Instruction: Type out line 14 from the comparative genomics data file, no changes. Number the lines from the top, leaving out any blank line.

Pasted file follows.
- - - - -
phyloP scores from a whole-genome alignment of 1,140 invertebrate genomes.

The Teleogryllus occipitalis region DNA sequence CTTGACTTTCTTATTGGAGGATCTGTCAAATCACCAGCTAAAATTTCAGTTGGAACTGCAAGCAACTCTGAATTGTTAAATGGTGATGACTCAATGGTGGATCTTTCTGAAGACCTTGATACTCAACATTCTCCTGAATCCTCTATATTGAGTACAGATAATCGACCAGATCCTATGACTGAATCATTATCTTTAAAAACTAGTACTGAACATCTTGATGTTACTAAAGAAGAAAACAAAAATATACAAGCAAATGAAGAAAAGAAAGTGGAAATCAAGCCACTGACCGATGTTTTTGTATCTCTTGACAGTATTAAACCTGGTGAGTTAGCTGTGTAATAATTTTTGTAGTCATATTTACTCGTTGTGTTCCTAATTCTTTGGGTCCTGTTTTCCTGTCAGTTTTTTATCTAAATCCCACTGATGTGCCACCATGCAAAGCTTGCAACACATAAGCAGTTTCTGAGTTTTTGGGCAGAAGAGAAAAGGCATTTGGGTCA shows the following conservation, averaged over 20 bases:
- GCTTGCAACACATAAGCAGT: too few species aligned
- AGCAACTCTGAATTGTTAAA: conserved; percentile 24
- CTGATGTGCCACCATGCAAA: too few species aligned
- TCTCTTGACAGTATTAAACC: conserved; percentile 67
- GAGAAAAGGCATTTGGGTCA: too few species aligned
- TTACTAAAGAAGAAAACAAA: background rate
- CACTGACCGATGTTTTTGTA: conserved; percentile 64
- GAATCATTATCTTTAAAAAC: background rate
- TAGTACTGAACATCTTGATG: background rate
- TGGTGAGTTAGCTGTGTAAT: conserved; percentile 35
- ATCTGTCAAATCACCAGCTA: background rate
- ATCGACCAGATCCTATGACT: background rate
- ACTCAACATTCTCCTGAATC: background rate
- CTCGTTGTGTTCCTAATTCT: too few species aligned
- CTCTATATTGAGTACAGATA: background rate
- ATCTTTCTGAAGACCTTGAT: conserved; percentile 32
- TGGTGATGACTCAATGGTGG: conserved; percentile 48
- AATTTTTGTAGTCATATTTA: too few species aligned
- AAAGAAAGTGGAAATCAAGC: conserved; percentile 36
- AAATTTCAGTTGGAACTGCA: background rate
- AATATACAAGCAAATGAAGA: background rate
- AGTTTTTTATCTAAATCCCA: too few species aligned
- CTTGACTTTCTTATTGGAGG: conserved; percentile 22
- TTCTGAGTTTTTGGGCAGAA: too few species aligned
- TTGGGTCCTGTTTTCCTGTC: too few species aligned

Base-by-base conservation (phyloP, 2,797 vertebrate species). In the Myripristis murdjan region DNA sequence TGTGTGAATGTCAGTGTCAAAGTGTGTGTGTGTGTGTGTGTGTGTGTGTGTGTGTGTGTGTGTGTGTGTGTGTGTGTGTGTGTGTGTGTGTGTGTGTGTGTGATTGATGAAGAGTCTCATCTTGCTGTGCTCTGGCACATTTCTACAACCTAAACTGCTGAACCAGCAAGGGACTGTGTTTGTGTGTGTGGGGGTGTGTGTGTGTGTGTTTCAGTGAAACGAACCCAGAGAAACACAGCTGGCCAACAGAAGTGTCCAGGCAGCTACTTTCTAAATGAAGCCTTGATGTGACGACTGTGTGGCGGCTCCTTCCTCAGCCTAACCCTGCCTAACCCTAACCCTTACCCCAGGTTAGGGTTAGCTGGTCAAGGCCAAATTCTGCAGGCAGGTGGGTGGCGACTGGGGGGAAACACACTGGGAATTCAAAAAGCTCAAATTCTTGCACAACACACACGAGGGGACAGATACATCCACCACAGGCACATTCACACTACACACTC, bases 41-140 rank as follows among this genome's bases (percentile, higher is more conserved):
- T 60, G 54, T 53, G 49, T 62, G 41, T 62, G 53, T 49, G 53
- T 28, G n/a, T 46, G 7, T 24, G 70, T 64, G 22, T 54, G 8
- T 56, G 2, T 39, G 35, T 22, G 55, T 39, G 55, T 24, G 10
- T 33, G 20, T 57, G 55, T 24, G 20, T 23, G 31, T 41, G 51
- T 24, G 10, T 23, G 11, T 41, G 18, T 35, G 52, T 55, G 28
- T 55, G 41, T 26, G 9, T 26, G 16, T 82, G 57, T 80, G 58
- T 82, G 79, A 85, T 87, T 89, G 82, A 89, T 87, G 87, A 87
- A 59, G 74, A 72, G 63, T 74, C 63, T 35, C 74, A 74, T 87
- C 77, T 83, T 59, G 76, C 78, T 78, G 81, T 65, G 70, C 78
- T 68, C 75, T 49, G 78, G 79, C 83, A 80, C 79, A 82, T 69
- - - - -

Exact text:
- ATCGACCAGATCCTATGACT: background rate